Ground cover, easy sow, to replace grass

(Question)

I am looking for a ground cover, drought tolerant, zone 3, that I can sow directly into grass that I hope the ground cover will eventually replace.

(Answer)

Thank you for contacting Toronto Master Gardeners.

As with any plant, there are many things to take into consideration when picking a ground cover.

You will need to take into account how much light the plants will get, as well as the quality and type of soil. Does your lawn get full, partial, or little sun during the day? Do you have a rich soil under the grass or is it low in organic content? Do you have good drainage or does it get boggy in the spring or extremely dry in the summer? All of these factors will need to be taken into account when choosing the best plants for your space.

Ground covers can be defined in many ways. Some are decorative while others can handle light to heavy traffic. One can cover an entire area with one type of plant or create spaces which use different plants creating a mosaic or design within the space. How the space will be used will probably guide this decision. If you have young children and/or dogs using the space the groundcover will need to be tougher.

When choosing plants it is good to be familiar with groundcovers that are considered invasive in Ontario. Unfortunately many invasive plants are still available in nurseries. Ground covers you will commonly see that should be avoided include periwinkle (myrtle, vinca), English ivy and goutweed. Once you have these plants in your yard they will spread rapidly and invade your gardens and your neighbors’ gardens.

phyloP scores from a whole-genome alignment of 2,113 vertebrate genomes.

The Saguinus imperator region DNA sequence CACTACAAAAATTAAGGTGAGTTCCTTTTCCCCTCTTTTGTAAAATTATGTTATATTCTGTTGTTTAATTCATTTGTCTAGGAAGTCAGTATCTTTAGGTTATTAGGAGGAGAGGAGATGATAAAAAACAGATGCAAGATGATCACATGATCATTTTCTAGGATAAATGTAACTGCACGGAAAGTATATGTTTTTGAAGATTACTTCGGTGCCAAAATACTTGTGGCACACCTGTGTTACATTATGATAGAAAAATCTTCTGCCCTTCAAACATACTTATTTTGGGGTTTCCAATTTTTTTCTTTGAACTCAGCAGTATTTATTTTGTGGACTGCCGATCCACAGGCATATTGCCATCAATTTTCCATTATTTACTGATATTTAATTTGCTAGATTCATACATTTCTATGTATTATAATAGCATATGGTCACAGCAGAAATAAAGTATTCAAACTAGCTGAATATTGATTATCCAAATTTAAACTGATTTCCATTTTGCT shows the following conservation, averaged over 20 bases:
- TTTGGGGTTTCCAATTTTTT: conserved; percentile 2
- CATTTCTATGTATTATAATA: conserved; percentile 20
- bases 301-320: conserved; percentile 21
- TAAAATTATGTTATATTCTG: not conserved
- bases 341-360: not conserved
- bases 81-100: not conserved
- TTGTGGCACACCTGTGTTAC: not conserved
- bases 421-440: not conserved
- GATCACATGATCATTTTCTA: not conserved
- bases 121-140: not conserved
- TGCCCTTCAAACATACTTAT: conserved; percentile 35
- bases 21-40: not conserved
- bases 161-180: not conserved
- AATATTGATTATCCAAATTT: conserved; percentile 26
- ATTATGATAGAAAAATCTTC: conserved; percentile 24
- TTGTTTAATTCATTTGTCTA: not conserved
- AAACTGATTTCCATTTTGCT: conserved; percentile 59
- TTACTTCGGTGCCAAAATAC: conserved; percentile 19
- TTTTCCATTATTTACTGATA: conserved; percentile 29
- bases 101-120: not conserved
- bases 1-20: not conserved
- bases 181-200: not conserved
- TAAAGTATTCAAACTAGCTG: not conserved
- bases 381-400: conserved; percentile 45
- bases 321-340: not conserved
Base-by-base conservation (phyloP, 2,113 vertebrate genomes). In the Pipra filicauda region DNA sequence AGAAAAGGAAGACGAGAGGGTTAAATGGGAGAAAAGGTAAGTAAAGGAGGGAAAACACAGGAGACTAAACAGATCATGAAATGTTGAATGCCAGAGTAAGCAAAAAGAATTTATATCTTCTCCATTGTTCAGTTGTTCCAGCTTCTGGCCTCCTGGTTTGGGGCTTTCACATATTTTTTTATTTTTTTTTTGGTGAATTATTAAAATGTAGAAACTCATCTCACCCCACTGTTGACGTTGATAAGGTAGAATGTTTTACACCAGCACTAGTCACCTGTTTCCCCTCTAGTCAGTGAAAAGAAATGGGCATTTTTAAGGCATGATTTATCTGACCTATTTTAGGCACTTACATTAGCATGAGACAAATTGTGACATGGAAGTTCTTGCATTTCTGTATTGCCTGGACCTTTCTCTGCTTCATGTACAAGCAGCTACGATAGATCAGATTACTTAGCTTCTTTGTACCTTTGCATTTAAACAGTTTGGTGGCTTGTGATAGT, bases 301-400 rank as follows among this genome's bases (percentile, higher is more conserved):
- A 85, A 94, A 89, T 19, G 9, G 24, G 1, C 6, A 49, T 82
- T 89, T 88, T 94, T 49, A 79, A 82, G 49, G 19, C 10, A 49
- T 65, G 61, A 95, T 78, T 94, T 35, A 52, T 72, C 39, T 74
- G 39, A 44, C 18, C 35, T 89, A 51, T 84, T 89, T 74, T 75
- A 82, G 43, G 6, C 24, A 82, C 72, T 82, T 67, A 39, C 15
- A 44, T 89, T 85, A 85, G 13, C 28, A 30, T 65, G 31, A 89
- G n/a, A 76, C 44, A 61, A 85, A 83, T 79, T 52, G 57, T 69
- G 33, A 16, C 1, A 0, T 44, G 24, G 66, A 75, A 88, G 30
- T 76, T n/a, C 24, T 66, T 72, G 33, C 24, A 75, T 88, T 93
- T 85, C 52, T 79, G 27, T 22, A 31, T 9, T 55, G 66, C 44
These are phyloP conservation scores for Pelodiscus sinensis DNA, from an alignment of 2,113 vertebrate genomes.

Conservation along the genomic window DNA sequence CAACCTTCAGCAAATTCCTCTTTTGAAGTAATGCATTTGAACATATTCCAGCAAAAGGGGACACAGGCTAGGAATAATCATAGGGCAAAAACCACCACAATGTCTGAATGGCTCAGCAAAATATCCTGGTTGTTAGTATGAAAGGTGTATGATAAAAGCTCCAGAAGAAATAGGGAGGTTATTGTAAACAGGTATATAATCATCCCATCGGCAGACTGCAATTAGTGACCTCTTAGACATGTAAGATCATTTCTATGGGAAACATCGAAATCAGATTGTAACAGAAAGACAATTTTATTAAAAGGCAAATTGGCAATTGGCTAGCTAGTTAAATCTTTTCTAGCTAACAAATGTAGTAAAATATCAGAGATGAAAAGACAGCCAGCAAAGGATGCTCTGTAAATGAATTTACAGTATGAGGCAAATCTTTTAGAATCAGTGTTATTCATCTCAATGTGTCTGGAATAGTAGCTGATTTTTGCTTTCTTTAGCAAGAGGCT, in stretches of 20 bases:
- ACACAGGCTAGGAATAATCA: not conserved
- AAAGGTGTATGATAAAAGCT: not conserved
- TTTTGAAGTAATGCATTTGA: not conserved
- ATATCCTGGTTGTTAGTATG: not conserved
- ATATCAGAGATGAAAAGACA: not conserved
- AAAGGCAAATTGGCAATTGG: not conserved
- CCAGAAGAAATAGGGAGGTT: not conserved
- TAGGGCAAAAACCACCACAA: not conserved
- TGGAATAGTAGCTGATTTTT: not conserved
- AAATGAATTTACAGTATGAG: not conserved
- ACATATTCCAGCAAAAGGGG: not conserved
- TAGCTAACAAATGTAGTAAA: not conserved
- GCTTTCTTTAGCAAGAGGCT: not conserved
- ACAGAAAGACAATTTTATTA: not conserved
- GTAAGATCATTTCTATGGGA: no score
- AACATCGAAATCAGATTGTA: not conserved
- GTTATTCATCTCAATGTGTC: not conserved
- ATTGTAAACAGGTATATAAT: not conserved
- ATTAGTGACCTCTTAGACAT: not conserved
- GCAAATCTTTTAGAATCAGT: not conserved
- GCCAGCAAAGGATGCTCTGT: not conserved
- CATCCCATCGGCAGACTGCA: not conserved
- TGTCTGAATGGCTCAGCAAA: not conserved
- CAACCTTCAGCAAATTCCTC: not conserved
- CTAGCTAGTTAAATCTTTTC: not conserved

Once you have chosen a plant you will need to prepare your space accordingly. You may need to amend the area with soil and compost. If you are planting plants you may need to clear areas and prepare them for the plants so they have a good chance to establish themselves before they begin spreading. Depending on your choice and the weather this summer, you may need to water more than you have in the past to get the plants well established.

I am including some links below for you that list many of the groundcovers that grow in Ontario. Many will only take light traffic. If your area has a lot of activity it may be easiest to use clover which will help fill in the lawn and put up with traffic. One can usually use seeds fairly easily and it will be fairly straight forward to seed within the existing grass. Thyme is another common solution. It is very resilient and certainly makes the yard smell wonderful. It is a little harder on bare feet than clover will be.

The important thing is to pick a groundcover suited to the area and the function of the space. This will allow you to enjoy the results with less work and frustration.

The following websites may be helpful to you:

http://guelph.ca/wp-content/uploads/HealthyLandscapes_Groundcovers_Lawn_Alternatives.pdf

http://ottawa.ca/en/residents/water-and-environment/lawn-and-garden/ground-covering-plants

http://www.invadingspecies.com/invaders/plants-terrestrial/invasive-ground-covers/